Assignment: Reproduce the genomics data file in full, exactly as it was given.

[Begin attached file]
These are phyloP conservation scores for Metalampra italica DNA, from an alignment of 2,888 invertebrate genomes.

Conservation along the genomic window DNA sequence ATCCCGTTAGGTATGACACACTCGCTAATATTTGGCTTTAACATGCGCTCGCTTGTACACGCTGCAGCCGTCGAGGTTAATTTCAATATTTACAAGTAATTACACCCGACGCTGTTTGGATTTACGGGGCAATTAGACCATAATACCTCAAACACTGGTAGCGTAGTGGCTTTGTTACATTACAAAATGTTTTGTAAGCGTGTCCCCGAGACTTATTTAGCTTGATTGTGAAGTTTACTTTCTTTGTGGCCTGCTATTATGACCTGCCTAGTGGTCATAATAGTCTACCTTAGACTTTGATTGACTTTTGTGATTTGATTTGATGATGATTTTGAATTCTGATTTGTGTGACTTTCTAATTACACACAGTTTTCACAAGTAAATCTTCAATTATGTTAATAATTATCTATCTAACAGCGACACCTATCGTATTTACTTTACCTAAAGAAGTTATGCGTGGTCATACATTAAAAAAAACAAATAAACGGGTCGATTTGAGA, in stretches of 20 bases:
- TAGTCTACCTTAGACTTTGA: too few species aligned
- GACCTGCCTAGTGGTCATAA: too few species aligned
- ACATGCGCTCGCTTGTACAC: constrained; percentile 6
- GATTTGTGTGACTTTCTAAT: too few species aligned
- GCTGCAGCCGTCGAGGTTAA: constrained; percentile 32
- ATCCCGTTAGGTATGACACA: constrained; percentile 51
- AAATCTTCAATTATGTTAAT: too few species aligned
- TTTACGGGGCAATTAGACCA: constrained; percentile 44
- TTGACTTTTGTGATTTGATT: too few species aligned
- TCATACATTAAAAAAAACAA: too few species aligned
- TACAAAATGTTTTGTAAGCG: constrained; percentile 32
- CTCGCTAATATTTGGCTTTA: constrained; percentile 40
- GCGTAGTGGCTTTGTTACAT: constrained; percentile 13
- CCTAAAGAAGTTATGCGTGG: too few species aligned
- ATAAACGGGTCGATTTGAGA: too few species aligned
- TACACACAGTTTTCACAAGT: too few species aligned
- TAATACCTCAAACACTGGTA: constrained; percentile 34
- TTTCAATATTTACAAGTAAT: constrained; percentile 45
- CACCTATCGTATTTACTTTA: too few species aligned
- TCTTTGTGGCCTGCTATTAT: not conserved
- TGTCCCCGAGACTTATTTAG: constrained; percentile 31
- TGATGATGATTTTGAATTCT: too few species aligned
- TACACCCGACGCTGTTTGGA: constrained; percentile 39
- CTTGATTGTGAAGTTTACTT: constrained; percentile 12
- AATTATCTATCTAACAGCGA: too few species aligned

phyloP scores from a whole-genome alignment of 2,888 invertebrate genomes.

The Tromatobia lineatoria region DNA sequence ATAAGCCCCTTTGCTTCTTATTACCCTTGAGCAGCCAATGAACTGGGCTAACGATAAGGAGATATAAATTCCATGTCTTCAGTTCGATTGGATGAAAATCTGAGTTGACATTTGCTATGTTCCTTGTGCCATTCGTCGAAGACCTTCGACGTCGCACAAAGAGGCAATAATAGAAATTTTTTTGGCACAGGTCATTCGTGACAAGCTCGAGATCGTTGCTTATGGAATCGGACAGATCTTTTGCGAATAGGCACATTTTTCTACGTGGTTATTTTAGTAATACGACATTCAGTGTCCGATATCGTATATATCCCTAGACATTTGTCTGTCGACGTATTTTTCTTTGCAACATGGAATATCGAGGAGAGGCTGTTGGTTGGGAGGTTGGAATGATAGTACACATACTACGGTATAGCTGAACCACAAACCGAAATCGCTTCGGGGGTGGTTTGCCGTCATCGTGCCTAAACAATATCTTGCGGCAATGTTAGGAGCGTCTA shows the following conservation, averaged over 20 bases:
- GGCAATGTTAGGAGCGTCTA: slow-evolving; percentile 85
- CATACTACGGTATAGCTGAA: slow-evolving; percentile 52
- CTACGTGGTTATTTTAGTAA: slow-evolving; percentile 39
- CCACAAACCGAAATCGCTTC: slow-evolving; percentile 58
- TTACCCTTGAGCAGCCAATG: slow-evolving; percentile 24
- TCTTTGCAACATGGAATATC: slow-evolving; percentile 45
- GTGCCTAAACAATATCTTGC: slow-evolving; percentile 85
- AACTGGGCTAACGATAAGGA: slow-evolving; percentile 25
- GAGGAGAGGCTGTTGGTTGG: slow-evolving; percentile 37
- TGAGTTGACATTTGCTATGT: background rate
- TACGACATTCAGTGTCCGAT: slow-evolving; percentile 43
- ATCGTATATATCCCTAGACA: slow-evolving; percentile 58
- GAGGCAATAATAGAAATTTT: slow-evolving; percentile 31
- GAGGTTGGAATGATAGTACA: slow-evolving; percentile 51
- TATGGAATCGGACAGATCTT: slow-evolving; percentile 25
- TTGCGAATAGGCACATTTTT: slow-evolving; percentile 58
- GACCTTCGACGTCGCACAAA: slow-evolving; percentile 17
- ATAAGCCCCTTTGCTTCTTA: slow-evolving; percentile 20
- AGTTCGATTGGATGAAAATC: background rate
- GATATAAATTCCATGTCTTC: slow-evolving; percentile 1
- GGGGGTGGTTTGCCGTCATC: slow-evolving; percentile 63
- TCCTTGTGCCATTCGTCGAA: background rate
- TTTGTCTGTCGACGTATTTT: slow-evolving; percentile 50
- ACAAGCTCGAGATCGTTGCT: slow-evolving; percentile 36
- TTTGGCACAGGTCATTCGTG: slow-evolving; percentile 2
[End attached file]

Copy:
These are phyloP conservation scores for Metalampra italica DNA, from an alignment of 2,888 invertebrate genomes.

Conservation along the genomic window DNA sequence ATCCCGTTAGGTATGACACACTCGCTAATATTTGGCTTTAACATGCGCTCGCTTGTACACGCTGCAGCCGTCGAGGTTAATTTCAATATTTACAAGTAATTACACCCGACGCTGTTTGGATTTACGGGGCAATTAGACCATAATACCTCAAACACTGGTAGCGTAGTGGCTTTGTTACATTACAAAATGTTTTGTAAGCGTGTCCCCGAGACTTATTTAGCTTGATTGTGAAGTTTACTTTCTTTGTGGCCTGCTATTATGACCTGCCTAGTGGTCATAATAGTCTACCTTAGACTTTGATTGACTTTTGTGATTTGATTTGATGATGATTTTGAATTCTGATTTGTGTGACTTTCTAATTACACACAGTTTTCACAAGTAAATCTTCAATTATGTTAATAATTATCTATCTAACAGCGACACCTATCGTATTTACTTTACCTAAAGAAGTTATGCGTGGTCATACATTAAAAAAAACAAATAAACGGGTCGATTTGAGA, in stretches of 20 bases:
- TAGTCTACCTTAGACTTTGA: too few species aligned
- GACCTGCCTAGTGGTCATAA: too few species aligned
- ACATGCGCTCGCTTGTACAC: constrained; percentile 6
- GATTTGTGTGACTTTCTAAT: too few species aligned
- GCTGCAGCCGTCGAGGTTAA: constrained; percentile 32
- ATCCCGTTAGGTATGACACA: constrained; percentile 51
- AAATCTTCAATTATGTTAAT: too few species aligned
- TTTACGGGGCAATTAGACCA: constrained; percentile 44
- TTGACTTTTGTGATTTGATT: too few species aligned
- TCATACATTAAAAAAAACAA: too few species aligned
- TACAAAATGTTTTGTAAGCG: constrained; percentile 32
- CTCGCTAATATTTGGCTTTA: constrained; percentile 40
- GCGTAGTGGCTTTGTTACAT: constrained; percentile 13
- CCTAAAGAAGTTATGCGTGG: too few species aligned
- ATAAACGGGTCGATTTGAGA: too few species aligned
- TACACACAGTTTTCACAAGT: too few species aligned
- TAATACCTCAAACACTGGTA: constrained; percentile 34
- TTTCAATATTTACAAGTAAT: constrained; percentile 45
- CACCTATCGTATTTACTTTA: too few species aligned
- TCTTTGTGGCCTGCTATTAT: not conserved
- TGTCCCCGAGACTTATTTAG: constrained; percentile 31
- TGATGATGATTTTGAATTCT: too few species aligned
- TACACCCGACGCTGTTTGGA: constrained; percentile 39
- CTTGATTGTGAAGTTTACTT: constrained; percentile 12
- AATTATCTATCTAACAGCGA: too few species aligned

phyloP scores from a whole-genome alignment of 2,888 invertebrate genomes.

The Tromatobia lineatoria region DNA sequence ATAAGCCCCTTTGCTTCTTATTACCCTTGAGCAGCCAATGAACTGGGCTAACGATAAGGAGATATAAATTCCATGTCTTCAGTTCGATTGGATGAAAATCTGAGTTGACATTTGCTATGTTCCTTGTGCCATTCGTCGAAGACCTTCGACGTCGCACAAAGAGGCAATAATAGAAATTTTTTTGGCACAGGTCATTCGTGACAAGCTCGAGATCGTTGCTTATGGAATCGGACAGATCTTTTGCGAATAGGCACATTTTTCTACGTGGTTATTTTAGTAATACGACATTCAGTGTCCGATATCGTATATATCCCTAGACATTTGTCTGTCGACGTATTTTTCTTTGCAACATGGAATATCGAGGAGAGGCTGTTGGTTGGGAGGTTGGAATGATAGTACACATACTACGGTATAGCTGAACCACAAACCGAAATCGCTTCGGGGGTGGTTTGCCGTCATCGTGCCTAAACAATATCTTGCGGCAATGTTAGGAGCGTCTA shows the following conservation, averaged over 20 bases:
- GGCAATGTTAGGAGCGTCTA: slow-evolving; percentile 85
- CATACTACGGTATAGCTGAA: slow-evolving; percentile 52
- CTACGTGGTTATTTTAGTAA: slow-evolving; percentile 39
- CCACAAACCGAAATCGCTTC: slow-evolving; percentile 58
- TTACCCTTGAGCAGCCAATG: slow-evolving; percentile 24
- TCTTTGCAACATGGAATATC: slow-evolving; percentile 45
- GTGCCTAAACAATATCTTGC: slow-evolving; percentile 85
- AACTGGGCTAACGATAAGGA: slow-evolving; percentile 25
- GAGGAGAGGCTGTTGGTTGG: slow-evolving; percentile 37
- TGAGTTGACATTTGCTATGT: background rate
- TACGACATTCAGTGTCCGAT: slow-evolving; percentile 43
- ATCGTATATATCCCTAGACA: slow-evolving; percentile 58
- GAGGCAATAATAGAAATTTT: slow-evolving; percentile 31
- GAGGTTGGAATGATAGTACA: slow-evolving; percentile 51
- TATGGAATCGGACAGATCTT: slow-evolving; percentile 25
- TTGCGAATAGGCACATTTTT: slow-evolving; percentile 58
- GACCTTCGACGTCGCACAAA: slow-evolving; percentile 17
- ATAAGCCCCTTTGCTTCTTA: slow-evolving; percentile 20
- AGTTCGATTGGATGAAAATC: background rate
- GATATAAATTCCATGTCTTC: slow-evolving; percentile 1
- GGGGGTGGTTTGCCGTCATC: slow-evolving; percentile 63
- TCCTTGTGCCATTCGTCGAA: background rate
- TTTGTCTGTCGACGTATTTT: slow-evolving; percentile 50
- ACAAGCTCGAGATCGTTGCT: slow-evolving; percentile 36
- TTTGGCACAGGTCATTCGTG: slow-evolving; percentile 2